Tahar Rahim was born and raised in Belfort, France, in 1981. Of Algerian descent, he recalls having a wonderful childhood, but that as an adventurous and energetic teenager, he searched for “something” to help rid him of his boredom. Belfort could not fulfill his ambitions. He realized his love for acting at age 15, which he developed by watching movies and going to the cinema. However, he did not automatically break into the world of film. Rather, he experienced a transitional period in sports and computer science programs, thinking they would open the doors to the future. He soon returned to what he loves most, cinema. Rahim enrolled in the University of Montpellier to study acting. After completing his studies, he carried his passion, his degree, and his backpack, and moved to Paris in search of a future that would realize his ambitions.
Rahim’s first acting experience was in Cyril Mennegun’s French documentary Tahar l’étudiant in 2005, which follows his financial struggles. His acting career took off when Jacques Audiard offered him the key role in A Prophet (Un Prophète) in 2009. The picture won the Grand Prix at the Cannes Film Festival as well as 9 César awards, including Most Promising Actor Award and the Best Actor Award for Rahim’s critically acclaimed performance. “I worked hard to succeed in auditions,” he says. “Destiny was my best ally. I met Jacques Audiard by chance, on the set of a series I was playing in. I did not intrude on him, but felt that he noticed me,” he recalls. “Audiard returned the day the series was broadcasted. He watched the first two episodes and came to congratulate me. I felt proud.” Rahim explains, “I went to the auditions and succeeded. This is where the story begins.”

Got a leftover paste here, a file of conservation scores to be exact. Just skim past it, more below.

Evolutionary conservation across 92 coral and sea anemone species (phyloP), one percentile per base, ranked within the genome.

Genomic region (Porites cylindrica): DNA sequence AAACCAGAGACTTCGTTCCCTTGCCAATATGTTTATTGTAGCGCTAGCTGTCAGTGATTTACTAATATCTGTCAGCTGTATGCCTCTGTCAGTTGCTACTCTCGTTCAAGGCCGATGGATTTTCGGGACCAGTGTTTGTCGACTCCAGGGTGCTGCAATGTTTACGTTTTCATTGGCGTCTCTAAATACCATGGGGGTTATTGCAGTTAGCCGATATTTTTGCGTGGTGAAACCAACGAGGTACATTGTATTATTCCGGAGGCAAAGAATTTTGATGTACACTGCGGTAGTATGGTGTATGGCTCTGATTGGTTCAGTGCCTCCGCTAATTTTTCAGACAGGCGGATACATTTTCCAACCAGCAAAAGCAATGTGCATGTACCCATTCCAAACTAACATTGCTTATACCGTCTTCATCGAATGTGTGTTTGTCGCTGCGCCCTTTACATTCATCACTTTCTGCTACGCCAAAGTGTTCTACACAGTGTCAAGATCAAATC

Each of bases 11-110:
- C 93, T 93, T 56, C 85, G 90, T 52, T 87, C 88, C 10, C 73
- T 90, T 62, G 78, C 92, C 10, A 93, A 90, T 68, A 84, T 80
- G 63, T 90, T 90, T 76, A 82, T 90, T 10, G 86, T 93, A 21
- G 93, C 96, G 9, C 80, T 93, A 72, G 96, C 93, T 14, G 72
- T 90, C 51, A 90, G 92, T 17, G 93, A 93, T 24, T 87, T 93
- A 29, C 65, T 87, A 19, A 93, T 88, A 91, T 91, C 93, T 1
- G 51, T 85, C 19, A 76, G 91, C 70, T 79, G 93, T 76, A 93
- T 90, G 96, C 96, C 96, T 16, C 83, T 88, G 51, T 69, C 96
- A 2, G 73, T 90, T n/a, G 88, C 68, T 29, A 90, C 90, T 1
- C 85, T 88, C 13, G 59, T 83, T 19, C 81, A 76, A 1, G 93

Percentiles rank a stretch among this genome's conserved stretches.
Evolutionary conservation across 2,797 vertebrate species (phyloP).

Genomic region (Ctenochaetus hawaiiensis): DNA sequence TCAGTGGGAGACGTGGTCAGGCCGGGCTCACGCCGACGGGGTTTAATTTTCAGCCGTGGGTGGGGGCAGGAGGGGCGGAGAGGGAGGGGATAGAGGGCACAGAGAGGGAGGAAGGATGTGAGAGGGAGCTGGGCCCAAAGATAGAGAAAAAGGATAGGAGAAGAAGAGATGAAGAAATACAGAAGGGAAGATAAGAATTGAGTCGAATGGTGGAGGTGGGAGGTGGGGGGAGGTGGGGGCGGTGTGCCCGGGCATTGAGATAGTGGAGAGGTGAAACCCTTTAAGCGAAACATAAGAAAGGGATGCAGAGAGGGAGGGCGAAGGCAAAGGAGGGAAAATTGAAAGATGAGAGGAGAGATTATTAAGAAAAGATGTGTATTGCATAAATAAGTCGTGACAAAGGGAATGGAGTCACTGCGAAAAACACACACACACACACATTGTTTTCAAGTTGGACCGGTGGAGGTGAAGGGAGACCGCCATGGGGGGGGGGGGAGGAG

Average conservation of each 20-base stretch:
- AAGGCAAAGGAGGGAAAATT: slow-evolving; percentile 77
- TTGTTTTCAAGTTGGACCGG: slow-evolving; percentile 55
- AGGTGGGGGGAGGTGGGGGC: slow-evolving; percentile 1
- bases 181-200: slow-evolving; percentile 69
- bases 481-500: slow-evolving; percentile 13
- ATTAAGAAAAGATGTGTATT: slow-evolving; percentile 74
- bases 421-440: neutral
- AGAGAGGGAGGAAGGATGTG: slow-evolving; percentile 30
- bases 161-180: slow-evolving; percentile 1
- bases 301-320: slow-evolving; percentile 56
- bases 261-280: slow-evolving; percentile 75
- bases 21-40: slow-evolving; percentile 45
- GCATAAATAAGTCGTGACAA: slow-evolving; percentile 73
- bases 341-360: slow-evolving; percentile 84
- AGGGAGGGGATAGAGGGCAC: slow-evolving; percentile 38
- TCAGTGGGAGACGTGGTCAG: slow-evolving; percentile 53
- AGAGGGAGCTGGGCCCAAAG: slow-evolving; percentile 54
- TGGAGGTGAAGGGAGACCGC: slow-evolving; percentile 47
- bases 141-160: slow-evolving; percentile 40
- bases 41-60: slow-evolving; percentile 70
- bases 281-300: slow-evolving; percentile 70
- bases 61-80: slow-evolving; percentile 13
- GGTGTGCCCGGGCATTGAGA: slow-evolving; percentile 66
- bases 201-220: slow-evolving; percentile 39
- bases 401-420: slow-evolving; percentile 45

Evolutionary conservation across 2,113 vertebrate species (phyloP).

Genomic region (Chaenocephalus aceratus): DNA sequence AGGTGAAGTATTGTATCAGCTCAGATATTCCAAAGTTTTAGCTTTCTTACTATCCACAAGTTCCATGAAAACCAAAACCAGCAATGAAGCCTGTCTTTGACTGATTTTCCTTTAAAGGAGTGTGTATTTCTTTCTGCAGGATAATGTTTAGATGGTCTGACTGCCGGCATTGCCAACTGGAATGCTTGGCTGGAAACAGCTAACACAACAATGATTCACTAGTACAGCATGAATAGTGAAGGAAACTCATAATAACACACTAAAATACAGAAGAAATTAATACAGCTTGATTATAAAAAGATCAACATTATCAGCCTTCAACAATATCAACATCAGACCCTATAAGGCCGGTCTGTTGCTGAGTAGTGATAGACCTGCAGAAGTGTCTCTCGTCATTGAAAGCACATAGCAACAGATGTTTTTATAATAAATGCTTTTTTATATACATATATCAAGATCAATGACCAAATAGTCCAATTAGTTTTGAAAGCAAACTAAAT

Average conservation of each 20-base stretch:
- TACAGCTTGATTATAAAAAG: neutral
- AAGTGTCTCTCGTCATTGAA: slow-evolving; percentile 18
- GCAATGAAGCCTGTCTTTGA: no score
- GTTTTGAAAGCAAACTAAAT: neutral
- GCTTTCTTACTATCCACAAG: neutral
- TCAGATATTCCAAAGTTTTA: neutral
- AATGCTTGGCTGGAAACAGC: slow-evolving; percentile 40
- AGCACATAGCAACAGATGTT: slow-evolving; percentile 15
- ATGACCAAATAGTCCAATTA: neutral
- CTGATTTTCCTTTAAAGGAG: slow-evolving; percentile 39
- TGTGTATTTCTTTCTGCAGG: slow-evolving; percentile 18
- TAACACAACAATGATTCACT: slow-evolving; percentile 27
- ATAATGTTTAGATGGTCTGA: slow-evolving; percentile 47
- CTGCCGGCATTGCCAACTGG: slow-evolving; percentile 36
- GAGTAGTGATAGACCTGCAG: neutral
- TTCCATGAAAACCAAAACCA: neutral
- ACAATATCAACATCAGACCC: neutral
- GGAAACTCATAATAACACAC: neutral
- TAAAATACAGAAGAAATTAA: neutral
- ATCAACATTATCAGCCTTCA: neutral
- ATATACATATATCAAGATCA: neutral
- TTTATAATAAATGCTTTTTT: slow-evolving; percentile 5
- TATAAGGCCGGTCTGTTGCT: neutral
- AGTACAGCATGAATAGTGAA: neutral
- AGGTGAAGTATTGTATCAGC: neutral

The actor shares that above all, he did not want stardom to dazzle him. “I wanted neither to brag about success nor to change, so I kept to myself,” he states. “I preferred to persevere and maintain the same level of this role.” If Rahim enjoyed his success calmly, his choice offered him time to gain experience along with the confidence and the ability to choose the best roles. “With time, […] you know what you like most. Most importantly, you develop the ability to choose what suits you in terms of script, production, and other fundamentals of a successful movie, as it becomes a way that feels like an identification card,” he says, adding, “Years of experience have given me a great deal as well as fatherhood that changed my priorities.” Rahim is married to actor Leila Bekhti, and they have two children.
With more than twenty movies under his belt, Rahim has always played prominent roles that were very well-received by the press and the audiences, from an Arab prince alongside Channing Tatum in Kevin Macdonald’s The Eagle and Samir in Asghar Farhadi’s The Past, to Gary in Rebecca Zlotowski’s tragedy Grand Central. These characters opened the doors for more wide-reaching performances, like his lead role in Fatih Akin’s The Cut. He has starred in numerous successful films, especially Garth Davis’ Mary Magdalene in 2018, where he played Judas opposite Rooney Mara and Joaquin Phoenix. The same year, he paired with Jeff Daniels in the blockbuster BBC series The Looming Tower in the role of Ali Soufan.
In 2021, the actor faces promising challenges, with lead roles in two productions based on true stories. He will be the main character in a Netflix series produced by BBC called The Serpent, where he plays Charles Sobhraj, a notorious killer from the 70s. The series is written by Richard Warlow and Toby Finlay. Rahim will also be one of the leads in Kevin McDonald’s The Mauritanian, starring Jodie Foster, Benedict Cumberbatch, and Shailene Woodley. The movie tells the true story of a prisoner’s fight for survival against all odds. The prisoner Mohamedou Ould Slahi is played by Rahim. It is a role in which he takes the viewer into Mohamedou’s journey of agony with professionalism and feelings that stir up many an emotion. “It is great and also useful as an actor to play opposite an experienced, nice, and elegant actress like Jodi Foster. Here, the game is bigger, and the performance is more distinctive,” he comments. “Even with Jenna Coleman, there was great chemistry between us. We were able to find the note and this helped to succeed, especially when filming a difficult movie, like The Serpent.”